Visiting London

I’m going to London soon for a meeting with my agent and publisher. These days the train takes around two to three hours from either Preston or Manchester, which is significantly shorter than the ten hour journey described below by Charles Tiplady, who worked as a printer and bookseller in Blackburn in the 19th Century, and who kept a diary for many years.

He talks about being nearly bewildered by the tremendous hustle and bustle of Euston Square and the number of cabs, buses and chaises that were waiting there to convey passengers across London.

These days the trains are diesel/electric and there are no horse drawn cabs any more, but in other ways it seems that not much has changed in the last 150 years or so. It’s still a great adventure to travel from Blackburn to the ‘Greatest City in the World’.


May-June. Some particulars of a Journey to London, May 24th to June 3rd, 1844.  The proprietors of the London and Birmingham Railway having agreed to allow a holiday trip at a low rate, I availed myself of the opportunity of once more visiting London, in company with Thomas Whittaker and John Bell.  The fare up and down was £2, and it cost about 5s. to Manchester, and 5s. from thence on our return.
“The weather being remarkably fine, we started from Blackburn at 3 o’clock on Friday, and took the rail from Bolton to Manchester, where we remained all night, at No.6, Leaver-street, Piccadilly.  The same evening we visited my brother Lomax’s family, and found all in good health.  At 10 minutes to 8 on Saturday we started for London; the day throughout was very clear and hot.  On the road I noticed a great want of rain, especially northwards; but as we drew nearer the Metropolis, the lack of moisture did not appear so excessive.  Nothing of moment transpired on our route up.  Refreshments were provided at the Queen’s Hotel, Birmingham, and at a place named Wolverton; the first was a very dear place, the latter moderate; but dear or cheap, the travellers, amounting to some hundreds, appeared to be too glad to obtain any refreshment after the fatigues of an 150 miles journey to dispute the price of the viands.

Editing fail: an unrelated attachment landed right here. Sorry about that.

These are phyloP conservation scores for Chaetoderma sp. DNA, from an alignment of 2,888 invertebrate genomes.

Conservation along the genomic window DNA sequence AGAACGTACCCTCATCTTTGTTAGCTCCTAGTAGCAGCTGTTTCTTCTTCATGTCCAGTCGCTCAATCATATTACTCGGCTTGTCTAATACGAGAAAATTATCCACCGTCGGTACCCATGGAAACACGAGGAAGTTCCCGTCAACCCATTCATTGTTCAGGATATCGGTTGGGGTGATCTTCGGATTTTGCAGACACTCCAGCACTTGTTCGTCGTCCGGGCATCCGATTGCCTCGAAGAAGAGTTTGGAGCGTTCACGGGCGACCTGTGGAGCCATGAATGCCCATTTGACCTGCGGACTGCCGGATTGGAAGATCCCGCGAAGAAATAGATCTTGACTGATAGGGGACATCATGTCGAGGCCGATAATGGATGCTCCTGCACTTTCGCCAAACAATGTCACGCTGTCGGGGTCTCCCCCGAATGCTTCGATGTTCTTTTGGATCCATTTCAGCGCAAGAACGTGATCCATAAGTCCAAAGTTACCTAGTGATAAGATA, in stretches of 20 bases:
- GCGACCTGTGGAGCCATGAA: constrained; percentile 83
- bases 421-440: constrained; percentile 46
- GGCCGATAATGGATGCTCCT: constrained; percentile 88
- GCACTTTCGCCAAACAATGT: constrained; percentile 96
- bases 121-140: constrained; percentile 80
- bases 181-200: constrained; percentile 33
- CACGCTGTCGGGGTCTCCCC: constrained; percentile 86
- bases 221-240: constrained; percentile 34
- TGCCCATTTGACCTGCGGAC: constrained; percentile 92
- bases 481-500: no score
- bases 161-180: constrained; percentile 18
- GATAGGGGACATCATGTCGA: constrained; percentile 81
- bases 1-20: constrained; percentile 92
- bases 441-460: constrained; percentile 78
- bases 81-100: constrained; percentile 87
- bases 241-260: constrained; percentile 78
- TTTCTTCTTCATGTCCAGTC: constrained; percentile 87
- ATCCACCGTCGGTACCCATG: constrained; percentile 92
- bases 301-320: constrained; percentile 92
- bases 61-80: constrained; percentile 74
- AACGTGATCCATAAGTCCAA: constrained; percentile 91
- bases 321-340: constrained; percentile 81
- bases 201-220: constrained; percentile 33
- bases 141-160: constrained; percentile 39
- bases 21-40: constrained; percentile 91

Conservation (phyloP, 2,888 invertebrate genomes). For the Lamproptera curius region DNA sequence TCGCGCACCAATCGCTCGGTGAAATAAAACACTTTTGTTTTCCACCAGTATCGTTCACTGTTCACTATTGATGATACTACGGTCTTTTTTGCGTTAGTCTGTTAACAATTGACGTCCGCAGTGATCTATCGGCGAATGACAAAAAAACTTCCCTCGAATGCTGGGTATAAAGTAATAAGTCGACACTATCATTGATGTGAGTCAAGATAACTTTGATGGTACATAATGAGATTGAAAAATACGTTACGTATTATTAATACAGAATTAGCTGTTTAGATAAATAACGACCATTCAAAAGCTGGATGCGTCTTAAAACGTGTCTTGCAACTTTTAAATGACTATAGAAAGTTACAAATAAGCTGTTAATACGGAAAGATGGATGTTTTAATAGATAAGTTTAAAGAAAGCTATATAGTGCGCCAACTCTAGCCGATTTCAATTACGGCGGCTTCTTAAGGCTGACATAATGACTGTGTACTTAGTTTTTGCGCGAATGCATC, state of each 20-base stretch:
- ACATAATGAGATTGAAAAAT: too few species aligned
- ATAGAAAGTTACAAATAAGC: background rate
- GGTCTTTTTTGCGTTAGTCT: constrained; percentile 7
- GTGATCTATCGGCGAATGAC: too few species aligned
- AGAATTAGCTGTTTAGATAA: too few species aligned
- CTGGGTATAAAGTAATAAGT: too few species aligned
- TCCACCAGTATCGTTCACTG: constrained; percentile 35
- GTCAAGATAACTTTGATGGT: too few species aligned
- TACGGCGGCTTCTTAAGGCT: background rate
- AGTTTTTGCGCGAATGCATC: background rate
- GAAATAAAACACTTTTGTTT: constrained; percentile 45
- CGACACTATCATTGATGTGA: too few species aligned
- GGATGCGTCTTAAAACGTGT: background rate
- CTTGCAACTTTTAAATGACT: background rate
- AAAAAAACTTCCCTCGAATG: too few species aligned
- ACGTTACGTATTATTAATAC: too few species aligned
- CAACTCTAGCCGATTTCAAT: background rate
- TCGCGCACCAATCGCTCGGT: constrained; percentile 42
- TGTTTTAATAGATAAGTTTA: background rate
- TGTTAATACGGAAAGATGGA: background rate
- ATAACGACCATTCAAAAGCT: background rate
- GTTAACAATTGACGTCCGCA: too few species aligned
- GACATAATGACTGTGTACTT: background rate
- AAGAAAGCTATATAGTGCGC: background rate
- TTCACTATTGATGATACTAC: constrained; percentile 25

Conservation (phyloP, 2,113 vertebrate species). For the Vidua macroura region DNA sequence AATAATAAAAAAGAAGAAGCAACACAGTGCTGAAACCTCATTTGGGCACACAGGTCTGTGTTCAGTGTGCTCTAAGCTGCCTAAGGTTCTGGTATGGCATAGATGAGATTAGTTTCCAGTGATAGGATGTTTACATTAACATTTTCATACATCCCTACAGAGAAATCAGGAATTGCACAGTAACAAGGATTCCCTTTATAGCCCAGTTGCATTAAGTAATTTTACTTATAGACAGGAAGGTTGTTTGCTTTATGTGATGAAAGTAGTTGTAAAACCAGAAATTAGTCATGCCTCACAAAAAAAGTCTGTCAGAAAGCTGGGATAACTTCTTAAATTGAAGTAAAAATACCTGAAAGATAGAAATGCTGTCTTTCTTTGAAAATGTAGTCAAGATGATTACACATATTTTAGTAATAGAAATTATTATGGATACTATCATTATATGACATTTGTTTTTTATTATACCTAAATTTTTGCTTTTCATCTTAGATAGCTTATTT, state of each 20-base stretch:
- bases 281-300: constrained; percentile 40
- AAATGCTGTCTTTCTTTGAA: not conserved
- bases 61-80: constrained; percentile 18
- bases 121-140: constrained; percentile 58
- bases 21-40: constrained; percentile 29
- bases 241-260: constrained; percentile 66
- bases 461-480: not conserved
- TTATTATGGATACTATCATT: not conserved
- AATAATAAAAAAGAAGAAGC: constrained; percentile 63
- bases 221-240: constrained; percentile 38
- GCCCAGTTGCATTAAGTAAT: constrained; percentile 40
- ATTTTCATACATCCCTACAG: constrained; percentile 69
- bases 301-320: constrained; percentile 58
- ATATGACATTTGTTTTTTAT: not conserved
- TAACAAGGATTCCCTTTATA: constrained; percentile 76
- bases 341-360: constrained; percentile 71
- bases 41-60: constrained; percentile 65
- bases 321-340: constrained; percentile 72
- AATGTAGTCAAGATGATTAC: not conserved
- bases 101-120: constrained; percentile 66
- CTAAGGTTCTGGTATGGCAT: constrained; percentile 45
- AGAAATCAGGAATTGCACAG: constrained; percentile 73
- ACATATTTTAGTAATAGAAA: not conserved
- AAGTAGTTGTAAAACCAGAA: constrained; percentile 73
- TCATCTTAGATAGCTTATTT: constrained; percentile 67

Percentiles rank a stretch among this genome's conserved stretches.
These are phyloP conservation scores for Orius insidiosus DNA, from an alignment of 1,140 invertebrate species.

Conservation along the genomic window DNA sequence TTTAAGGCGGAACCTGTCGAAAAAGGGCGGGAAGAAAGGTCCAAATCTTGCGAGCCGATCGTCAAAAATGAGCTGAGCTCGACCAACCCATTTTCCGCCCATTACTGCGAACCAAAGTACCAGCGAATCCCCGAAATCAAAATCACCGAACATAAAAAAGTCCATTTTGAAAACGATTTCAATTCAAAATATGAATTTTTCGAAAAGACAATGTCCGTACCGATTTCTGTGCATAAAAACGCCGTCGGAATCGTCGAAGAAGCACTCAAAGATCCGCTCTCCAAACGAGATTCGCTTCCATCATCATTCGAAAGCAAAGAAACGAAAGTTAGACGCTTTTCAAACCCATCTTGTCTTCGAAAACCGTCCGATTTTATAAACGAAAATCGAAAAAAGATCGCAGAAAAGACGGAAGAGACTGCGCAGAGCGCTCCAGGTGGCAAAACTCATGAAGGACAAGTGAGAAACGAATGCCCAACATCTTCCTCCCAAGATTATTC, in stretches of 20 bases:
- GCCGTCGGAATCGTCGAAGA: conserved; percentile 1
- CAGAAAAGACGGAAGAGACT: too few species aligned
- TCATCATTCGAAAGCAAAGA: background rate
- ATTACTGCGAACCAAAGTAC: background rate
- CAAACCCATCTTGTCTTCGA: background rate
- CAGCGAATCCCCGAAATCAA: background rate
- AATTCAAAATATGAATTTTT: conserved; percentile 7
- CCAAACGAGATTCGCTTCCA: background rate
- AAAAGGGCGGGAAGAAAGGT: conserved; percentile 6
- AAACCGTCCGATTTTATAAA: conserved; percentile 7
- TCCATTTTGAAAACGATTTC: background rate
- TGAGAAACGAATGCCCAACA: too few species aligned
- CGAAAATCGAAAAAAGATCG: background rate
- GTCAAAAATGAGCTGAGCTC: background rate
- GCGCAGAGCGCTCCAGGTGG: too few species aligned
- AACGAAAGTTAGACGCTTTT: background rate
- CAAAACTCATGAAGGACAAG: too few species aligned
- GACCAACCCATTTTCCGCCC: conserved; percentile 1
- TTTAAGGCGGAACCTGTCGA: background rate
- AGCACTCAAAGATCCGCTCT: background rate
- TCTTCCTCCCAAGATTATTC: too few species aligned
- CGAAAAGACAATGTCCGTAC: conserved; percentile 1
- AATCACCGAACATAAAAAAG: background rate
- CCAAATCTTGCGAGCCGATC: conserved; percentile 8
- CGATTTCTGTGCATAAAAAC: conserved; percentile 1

After leaving Wolverton, we proceeded at a quick rate to London.  The scenery in the immediate vicinity of the line was picturesque; the trees were in full leaf, and, generally speaking, vegetation was in full vigour, except for the want of rain.  We arrived safely in the ‘greatest City in the World’ in the afternoon at 6, and in landing in the Station Yard at Euston Square were nearly bewildered by the tremendous bustle and hurry apparently going forward.  No sooner had the giant Steam Engine ceased his herculean labour of dragging from 800 to 1,000 human beings a distance of 200 miles and safely deposited them in the Station House, than were to be seen some scores of Cabs, Chaises, and Buses, waiting to convey the motley group of strangers to the extremest ends of the four corners of the Metropolis.  To a man who had never been informed of the extent of the place it might have seemed that all the spare vehicles of London had congregated there especially for the occasion.  He will, however, be marvellously soon undeceived, for let him take which route he may into the City, he will pass, or meet hundreds of every description of conveyance from the aristocratic Chariot to the humbler Dog-cart.”



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